Sport always makes me jump – or run – for joy.
I have never been more grateful to hear the gentle plop of a tennis ball over the net, nor the roar of a crowd after a football team has scored.
They are sounds that make me feel like everything is OK. They are hardwired into my system as thing that “should” happen at s scheduled time of year.
This summer, sport hasn’t just provided me with entertainment and joy, but with a sense of normality and routine. After so many months of life changing challenge, unexpected events and uncertainty, it has provided us with a huge sense of relief, whether we are sports fans or not.
And what we have to remember is that the incredible power of sport is not just on our television screens, and isn’t just for professional athletes. It is for all of us. And the younger we start to get involved in being active, the better. It is a tool for life that we can all use to stay well – for our minds and our bodies and our lives.
I was in my school sports teams and carried it on through University. But then I started working and, for a while, sport got squeezed out. Although I did bits and pieces I forgot what it gave me, until a particularly stressful period when I was working really hard and needed an outlet. I put on my trainers and just started running. Slowly but surely, just as sport had been squeezed out before, it re-established itself in my life. I have never let it go again.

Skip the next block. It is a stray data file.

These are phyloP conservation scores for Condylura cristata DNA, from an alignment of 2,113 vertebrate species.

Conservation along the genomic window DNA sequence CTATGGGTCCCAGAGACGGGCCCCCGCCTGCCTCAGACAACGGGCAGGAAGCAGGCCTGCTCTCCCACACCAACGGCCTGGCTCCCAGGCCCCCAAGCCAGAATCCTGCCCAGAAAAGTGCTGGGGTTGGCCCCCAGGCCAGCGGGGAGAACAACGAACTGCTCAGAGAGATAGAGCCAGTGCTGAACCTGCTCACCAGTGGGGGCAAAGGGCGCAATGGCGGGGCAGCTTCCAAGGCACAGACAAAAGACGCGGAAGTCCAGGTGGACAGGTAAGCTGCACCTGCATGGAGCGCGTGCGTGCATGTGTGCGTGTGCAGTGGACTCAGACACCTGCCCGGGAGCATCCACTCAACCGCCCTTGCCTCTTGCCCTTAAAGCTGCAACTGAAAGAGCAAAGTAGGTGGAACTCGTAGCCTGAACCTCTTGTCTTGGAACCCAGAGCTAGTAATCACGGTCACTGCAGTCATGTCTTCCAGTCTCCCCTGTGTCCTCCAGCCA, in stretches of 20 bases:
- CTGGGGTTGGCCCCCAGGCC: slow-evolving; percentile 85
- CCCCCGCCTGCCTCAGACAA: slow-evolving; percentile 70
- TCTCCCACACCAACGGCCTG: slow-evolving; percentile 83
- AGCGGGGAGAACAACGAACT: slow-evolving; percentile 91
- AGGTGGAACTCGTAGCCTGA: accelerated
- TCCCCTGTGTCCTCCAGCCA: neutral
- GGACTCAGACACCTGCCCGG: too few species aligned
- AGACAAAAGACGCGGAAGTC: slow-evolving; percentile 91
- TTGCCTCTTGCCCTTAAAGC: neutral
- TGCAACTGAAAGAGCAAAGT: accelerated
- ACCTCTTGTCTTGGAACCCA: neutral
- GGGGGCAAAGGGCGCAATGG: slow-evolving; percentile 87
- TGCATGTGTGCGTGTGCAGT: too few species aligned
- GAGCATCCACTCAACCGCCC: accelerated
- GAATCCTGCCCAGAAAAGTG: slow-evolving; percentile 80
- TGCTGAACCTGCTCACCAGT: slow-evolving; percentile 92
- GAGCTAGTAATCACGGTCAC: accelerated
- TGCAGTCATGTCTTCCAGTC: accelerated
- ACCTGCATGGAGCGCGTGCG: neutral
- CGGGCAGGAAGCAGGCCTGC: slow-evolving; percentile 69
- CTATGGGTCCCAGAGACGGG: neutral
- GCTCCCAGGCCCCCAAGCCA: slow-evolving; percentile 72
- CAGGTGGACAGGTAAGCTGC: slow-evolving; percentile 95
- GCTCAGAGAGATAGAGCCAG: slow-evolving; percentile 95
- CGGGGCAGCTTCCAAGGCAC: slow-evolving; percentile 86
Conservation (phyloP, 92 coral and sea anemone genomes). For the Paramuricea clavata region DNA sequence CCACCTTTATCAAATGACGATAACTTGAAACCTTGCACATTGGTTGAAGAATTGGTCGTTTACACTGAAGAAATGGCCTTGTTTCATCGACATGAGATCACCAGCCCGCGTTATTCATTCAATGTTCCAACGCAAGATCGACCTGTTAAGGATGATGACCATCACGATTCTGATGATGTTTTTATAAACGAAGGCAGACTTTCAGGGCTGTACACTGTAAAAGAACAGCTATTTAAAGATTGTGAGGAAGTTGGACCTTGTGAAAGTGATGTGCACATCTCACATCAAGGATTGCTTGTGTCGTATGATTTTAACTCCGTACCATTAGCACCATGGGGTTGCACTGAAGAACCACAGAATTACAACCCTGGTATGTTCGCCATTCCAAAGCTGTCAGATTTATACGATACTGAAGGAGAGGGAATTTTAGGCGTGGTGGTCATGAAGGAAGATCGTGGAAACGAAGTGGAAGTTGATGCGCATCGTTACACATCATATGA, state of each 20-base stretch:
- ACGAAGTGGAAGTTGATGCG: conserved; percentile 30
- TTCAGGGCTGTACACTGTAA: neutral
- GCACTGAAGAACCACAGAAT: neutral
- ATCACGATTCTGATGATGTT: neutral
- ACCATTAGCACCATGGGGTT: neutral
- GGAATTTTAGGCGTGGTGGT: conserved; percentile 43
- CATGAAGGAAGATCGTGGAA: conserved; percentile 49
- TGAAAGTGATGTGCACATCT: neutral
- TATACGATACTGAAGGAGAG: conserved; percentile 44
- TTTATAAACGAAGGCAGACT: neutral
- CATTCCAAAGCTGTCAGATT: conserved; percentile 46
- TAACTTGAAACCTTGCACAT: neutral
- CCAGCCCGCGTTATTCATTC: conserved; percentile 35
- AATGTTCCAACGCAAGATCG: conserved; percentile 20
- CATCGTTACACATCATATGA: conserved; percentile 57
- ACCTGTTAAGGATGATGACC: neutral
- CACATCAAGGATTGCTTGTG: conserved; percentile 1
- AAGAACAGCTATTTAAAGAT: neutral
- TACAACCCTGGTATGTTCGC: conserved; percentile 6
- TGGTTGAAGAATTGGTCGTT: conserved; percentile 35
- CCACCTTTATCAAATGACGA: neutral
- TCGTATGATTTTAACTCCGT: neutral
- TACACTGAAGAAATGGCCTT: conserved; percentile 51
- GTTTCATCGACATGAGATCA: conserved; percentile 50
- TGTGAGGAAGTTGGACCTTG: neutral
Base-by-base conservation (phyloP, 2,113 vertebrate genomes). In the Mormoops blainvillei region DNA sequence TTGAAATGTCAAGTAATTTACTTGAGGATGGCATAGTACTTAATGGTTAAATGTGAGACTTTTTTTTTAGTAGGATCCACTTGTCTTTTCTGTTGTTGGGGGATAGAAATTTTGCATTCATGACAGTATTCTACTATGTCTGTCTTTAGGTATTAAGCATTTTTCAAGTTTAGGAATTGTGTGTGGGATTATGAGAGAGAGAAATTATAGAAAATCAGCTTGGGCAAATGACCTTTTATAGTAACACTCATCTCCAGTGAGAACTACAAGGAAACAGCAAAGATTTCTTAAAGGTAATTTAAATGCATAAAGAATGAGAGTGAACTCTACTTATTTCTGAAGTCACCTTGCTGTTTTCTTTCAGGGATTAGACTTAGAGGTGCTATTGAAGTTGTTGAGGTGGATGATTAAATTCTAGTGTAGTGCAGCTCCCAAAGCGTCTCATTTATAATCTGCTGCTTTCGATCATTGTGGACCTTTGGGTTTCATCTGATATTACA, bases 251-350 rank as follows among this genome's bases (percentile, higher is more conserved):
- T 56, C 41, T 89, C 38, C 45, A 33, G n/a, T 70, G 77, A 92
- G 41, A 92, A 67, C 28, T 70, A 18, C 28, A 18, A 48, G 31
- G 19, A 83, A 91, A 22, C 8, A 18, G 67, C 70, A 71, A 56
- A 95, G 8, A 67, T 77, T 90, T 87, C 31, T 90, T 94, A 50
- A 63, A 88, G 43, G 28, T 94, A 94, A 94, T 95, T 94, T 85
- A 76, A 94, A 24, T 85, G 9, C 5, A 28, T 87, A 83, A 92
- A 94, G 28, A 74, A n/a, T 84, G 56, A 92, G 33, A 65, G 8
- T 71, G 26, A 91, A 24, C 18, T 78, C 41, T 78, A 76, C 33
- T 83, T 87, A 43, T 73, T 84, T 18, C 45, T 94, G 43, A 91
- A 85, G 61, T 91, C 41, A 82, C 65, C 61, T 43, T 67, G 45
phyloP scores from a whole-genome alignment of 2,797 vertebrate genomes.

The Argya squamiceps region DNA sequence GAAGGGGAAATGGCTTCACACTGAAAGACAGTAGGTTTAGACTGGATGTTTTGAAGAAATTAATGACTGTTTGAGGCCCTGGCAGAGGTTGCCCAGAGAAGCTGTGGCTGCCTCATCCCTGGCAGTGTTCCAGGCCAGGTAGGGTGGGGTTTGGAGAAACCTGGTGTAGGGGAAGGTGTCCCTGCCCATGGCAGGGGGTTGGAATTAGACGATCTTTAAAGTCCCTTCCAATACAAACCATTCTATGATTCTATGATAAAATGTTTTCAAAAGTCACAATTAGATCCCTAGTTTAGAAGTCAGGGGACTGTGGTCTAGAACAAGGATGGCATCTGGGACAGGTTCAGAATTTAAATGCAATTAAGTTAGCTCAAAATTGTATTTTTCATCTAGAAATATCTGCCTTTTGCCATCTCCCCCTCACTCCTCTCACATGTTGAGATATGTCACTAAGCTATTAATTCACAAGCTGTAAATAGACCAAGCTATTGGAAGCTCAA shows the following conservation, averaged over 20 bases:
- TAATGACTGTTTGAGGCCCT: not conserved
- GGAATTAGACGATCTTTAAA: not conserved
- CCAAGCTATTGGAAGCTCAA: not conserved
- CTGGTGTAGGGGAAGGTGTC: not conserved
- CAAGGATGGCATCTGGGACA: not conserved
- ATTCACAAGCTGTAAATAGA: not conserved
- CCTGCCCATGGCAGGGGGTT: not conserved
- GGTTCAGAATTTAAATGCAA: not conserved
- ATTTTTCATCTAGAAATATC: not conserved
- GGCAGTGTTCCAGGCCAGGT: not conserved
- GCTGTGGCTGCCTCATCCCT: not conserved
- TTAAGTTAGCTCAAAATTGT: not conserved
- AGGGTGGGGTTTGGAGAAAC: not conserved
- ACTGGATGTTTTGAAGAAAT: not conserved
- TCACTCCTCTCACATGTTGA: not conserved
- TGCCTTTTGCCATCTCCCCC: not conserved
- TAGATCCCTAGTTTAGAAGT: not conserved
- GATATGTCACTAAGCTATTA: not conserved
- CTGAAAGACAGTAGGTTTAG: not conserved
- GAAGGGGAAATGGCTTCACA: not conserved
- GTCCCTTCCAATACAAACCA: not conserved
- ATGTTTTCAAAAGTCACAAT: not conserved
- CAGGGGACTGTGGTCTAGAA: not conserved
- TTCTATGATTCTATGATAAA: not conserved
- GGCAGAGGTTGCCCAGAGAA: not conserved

Getting active gives us so much, it is impossible to list everything, but I have picked some things that we can apply in our own lives.
Sport requires hard work and a determination to practise, to form skills and to perfect those skills. It teaches us that hard work does indeed pay off. Even if things don’t go our way, or if obstacles slow us down, the one thing we can control is our reaction to them and our ability carry on no matter what.
Mind and Body
Our minds are powerful instruments and sometimes our thoughts can take us over completely, ruminating on worries and over-analysing. Sport teaches us that our bodies are an outlet for that stress. They will work for us to help us stay in the present moment.They will move for us and help us to have a much-needed break from our minds. Sport also shows us how amazing our bodies are-what they can do and how they can perform. Sport gives us a new-found level of appreciation for our bodies, and encourages us to look after them.
Sport gives us the opportunity to help manage our inner critic. Self-doubt. self-criticism and lack of confidence have an impact on us all, no matter who we are. When we notice that “inner critic” telling us that we can’t do something, sport gives us a way to build our confidence through all those good feeling chemicals that are released through being active and building a skill.
Sport gives incredible joy and entertainment-whether that’s participating in it, watching it, or supporting others. Getting active acts by refilling us when our energy is low, and gives us opportunities to bond through winning and losing, through human stories and experience.
Sport brings people together, within schools, local communities, across countries, cultures and the world. We have all seen the power of sport in helping people come together to stand against injustice and for positive change. Sport really can change lives. And if it can change individuals’ lives then, in turn, it can change the world.
So if there is one thing you do today, get involved in sport in any which way you can.
Dr Radha Modgil for “i” newspaper.